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Peter Kinnin was chronically depressed, dating back to deep-seated psychological problems from childhood.

Alcohol -- usually vodka -- was just a way for him to dull the real pain inside him.

Six or seven times in the last year, he had cut himself superficially -- but on the upper arms, not his wrists. Five months ago, he took an overdose of pills, then called 911.

But for all his problems, Peter Kinnin didn't really want to die on the night of Oct. 17, according to his fiancee, Laverne Fallon.

That night, Kinnin, 32, called Town of Tonawanda police and threatened to kill himself. When police entered the house he and Ms. Fallon shared, Kinnin had turned out the lights. After he lunged at officers with a knife, slashing one lieutenant three times, two officers fired their 9mm semiautomatic handguns, killing him with four shots.

Ms. Fallon, in an hourlong telephone interview, denied speculation that Kinnin forced police to do what he couldn't do himself -- take his own life.

"I don't believe he wanted them to kill him," she said. "I believe he possibly wanted to be harmed so they would take him to the hospital to get help again. But in my heart, I don't believe it was suicide."

Ms. Fallon realizes that Kinnin's depression may have deepened when they agreed he would move out temporarily.

"I can't feel guilty about that, because I was protecting myself and my children -- and Peter," she said in the interview, her first extensive public review of that night. Ms. Fallon still professes her love for Kinnin, a well-educated man haunted by depression.

"When he didn't get to the point of depression where he had to drink, he was a very kind man, who was good to my children and very good to me," she said.

"He deserved better," she added. "He deserved the help he needed. I don't think he deserved four bullets in the chest."

Town of Tonawanda police knew
Kinnin pretty well. They went to the house at least 10 times in the last 18 months, responding to his calls for help.

But on the night of Oct. 17, the situation and the outcome were different.

Five days earlier, Kinnin, who had returned to drinking in February after being sober for eight months, and Ms. Fallon had agreed that he needed to move out temporarily, for the sake of both of them and her two children, 15 and 12 years old.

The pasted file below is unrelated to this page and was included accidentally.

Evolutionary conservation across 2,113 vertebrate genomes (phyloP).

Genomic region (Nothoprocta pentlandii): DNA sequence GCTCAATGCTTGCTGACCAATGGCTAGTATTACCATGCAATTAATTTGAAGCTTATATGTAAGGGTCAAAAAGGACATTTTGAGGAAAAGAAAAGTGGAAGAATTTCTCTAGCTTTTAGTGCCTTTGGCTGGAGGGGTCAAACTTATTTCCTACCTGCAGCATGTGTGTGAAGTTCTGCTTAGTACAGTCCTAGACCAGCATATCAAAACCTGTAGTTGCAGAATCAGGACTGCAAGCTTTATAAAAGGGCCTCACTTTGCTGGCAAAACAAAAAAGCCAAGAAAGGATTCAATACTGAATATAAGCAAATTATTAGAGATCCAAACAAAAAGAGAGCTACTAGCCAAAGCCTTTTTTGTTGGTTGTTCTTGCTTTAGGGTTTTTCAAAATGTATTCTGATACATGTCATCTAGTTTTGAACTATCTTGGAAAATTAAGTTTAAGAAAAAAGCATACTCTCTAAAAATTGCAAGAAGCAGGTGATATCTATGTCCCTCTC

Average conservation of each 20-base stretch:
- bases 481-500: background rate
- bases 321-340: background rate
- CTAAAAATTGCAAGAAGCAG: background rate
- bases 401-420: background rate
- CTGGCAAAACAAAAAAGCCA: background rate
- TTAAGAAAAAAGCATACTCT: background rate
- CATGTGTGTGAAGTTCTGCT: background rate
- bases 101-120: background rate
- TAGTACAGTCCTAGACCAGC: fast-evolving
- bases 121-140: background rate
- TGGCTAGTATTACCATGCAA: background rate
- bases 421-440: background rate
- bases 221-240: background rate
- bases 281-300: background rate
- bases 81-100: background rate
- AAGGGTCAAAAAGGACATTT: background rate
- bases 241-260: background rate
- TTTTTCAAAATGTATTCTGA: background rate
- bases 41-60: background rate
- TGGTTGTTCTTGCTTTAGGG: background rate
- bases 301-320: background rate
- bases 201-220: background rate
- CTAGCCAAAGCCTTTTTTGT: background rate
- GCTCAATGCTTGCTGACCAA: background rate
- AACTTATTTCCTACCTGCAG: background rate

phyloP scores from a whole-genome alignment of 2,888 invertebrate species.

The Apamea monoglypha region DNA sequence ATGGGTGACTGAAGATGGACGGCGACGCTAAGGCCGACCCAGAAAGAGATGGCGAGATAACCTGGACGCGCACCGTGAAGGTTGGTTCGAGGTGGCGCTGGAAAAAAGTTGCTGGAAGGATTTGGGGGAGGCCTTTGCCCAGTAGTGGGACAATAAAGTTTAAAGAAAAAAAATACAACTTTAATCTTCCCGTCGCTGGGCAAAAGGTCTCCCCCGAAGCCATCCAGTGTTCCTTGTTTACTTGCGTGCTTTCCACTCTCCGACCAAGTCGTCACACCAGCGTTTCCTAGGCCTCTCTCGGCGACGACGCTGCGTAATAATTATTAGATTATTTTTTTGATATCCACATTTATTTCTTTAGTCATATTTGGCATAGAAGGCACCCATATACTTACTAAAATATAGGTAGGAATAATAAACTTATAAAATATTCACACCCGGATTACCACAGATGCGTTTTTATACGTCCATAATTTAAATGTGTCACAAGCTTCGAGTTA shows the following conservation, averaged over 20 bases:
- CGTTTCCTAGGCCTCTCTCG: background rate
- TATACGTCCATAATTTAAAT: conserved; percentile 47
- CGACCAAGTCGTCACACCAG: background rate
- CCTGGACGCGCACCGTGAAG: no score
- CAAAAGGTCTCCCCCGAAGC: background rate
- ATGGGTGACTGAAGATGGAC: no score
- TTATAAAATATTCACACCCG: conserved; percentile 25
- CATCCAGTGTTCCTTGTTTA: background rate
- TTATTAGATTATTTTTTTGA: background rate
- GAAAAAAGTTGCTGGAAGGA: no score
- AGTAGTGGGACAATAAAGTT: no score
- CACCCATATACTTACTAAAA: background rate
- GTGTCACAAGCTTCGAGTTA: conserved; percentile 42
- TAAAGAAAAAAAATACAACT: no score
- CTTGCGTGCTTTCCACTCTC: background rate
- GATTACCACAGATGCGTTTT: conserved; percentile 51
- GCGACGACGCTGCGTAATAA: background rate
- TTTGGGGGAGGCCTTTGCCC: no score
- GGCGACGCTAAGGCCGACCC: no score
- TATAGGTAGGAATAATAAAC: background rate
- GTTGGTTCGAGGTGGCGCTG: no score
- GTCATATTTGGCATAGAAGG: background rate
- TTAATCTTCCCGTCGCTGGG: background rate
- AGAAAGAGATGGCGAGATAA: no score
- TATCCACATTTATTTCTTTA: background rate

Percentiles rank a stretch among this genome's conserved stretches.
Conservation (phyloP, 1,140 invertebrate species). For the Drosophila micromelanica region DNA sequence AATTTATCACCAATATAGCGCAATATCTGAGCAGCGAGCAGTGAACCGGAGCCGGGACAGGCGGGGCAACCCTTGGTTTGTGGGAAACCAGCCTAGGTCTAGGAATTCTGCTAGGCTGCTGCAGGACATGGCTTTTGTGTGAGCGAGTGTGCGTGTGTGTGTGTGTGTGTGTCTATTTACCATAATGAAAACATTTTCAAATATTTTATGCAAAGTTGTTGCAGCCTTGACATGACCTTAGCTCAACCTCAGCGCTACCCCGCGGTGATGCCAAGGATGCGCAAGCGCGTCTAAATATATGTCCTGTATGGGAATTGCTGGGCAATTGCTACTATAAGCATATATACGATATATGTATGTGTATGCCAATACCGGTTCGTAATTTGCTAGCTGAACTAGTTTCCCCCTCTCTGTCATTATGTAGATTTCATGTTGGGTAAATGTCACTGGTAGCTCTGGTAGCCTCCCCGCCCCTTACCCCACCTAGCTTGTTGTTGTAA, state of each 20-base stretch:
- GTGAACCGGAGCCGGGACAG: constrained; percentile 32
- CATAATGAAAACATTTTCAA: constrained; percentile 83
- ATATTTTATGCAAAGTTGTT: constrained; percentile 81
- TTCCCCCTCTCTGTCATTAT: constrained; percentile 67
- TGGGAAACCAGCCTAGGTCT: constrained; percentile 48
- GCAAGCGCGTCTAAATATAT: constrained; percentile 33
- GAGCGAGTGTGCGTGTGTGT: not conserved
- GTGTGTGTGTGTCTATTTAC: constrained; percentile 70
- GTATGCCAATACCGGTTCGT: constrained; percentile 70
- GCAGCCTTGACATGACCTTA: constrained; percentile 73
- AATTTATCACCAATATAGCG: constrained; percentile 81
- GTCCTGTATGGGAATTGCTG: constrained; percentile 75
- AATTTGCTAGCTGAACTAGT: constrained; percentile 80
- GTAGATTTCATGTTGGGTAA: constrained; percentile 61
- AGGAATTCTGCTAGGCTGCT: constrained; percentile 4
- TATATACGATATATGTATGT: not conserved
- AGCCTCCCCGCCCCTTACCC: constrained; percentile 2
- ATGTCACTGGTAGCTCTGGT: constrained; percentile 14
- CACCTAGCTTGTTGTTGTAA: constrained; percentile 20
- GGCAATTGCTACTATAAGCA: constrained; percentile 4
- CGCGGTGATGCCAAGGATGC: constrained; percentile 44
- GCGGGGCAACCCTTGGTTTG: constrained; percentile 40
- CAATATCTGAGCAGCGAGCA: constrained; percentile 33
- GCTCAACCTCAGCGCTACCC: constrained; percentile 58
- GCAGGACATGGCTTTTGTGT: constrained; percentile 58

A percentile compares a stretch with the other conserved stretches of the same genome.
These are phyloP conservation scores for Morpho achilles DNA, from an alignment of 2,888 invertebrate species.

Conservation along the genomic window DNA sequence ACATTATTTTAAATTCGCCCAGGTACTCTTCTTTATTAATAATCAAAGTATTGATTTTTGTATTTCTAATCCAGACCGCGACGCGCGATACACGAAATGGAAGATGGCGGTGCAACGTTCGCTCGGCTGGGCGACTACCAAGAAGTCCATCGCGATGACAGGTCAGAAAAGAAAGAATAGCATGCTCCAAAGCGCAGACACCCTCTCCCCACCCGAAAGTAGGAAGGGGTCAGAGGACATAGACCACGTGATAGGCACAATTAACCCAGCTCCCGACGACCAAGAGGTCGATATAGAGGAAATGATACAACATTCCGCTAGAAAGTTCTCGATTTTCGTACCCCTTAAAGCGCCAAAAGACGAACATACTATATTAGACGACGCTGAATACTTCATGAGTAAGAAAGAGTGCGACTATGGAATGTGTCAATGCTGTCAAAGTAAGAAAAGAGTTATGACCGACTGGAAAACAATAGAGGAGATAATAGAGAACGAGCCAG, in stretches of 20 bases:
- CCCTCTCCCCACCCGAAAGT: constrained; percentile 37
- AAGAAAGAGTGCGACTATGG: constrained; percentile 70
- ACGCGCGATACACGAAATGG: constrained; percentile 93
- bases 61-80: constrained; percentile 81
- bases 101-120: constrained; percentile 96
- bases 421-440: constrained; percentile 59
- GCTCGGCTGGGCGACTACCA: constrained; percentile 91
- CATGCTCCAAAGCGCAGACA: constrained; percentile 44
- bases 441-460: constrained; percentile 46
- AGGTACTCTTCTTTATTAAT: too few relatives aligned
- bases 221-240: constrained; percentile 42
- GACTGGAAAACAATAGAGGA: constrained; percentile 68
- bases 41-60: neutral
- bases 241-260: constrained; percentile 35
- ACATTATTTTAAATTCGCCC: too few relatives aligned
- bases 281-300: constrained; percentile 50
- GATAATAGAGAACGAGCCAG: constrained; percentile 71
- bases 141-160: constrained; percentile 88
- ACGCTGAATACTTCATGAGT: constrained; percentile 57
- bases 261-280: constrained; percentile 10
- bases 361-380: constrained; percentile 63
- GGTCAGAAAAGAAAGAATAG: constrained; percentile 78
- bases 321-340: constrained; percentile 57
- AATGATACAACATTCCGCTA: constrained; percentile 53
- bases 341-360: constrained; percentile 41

Kinnin started drinking at about 5:30 p.m. He then reached out to his lifelines, three different mental-health counseling services and the police.

He talked to one mental-health agency, on and off, for about 2 1/2 hours.

" 'All they're doing is upsetting me,' " he told Ms. Fallon. " 'All they're doing is making things worse.' "

At about 7 p.m., he reached another agency.

"They told him to get something to eat, take a walk and call them back," she said.

Kinnin then called police, threatening to kill himself.

When they arrived, his fiancee met them outside. She let them into the house, which was completely dark. Turning the lights on as she went, she led the police into the living room, then the bedroom and the kitchen.

Suddenly, Kinnin emerged from the utility room, off the kitchen.

"I said, 'Peter, what are you doing?' "

No reply.

"He came toward them with the knife, slowly," she said. "They had their guns on him, and it was a confrontation. . . . In the beginning, he was jabbing at them but not touching them."

Three times, according to Ms. Fallon, one of the three police officers yelled at Kinnin, "Put the knife down or we'll shoot you."

And then all she can remember are shots being fired into Kinnin's chest.

"After he was shot, he looked up at me and grabbed his heart, and his eyes glazed over," Ms. Fallon said.

Police have said that before the shooting, Kinnin slashed one of the officers three times, almost stabbing him in the heart even though it was protected by a bulletproof vest.

Ms. Fallon said she understands that a man with emotional problems, armed with a knife in a dark house, posed a threat. But she questioned why the officers didn't back out of the house or even shoot him in the shoulder or leg to incapacitate him.

"I'm condemning the force they used," she said. "I feel they could have disarmed him somehow. I do not feel he deserved the four bullets in his chest."

Town of Tonawanda Police Chief Samuel M. Palmiere refuses to comment further on the case, until the district attorney's office finishes its investigation. But he did issue a statement Tuesday in response to questions.

"The officers believed that they would be able to assist Mr. Kinnin as they had on other occasions," he said in part. "Unfortunately, his unrelenting attack upon them forced them to use necessary force to protect themselves. We feel that the officers acted properly and had no alternative."

Thomas H. Burton, an attorney representing the police officers, called the shooting tragic but "completely justified."

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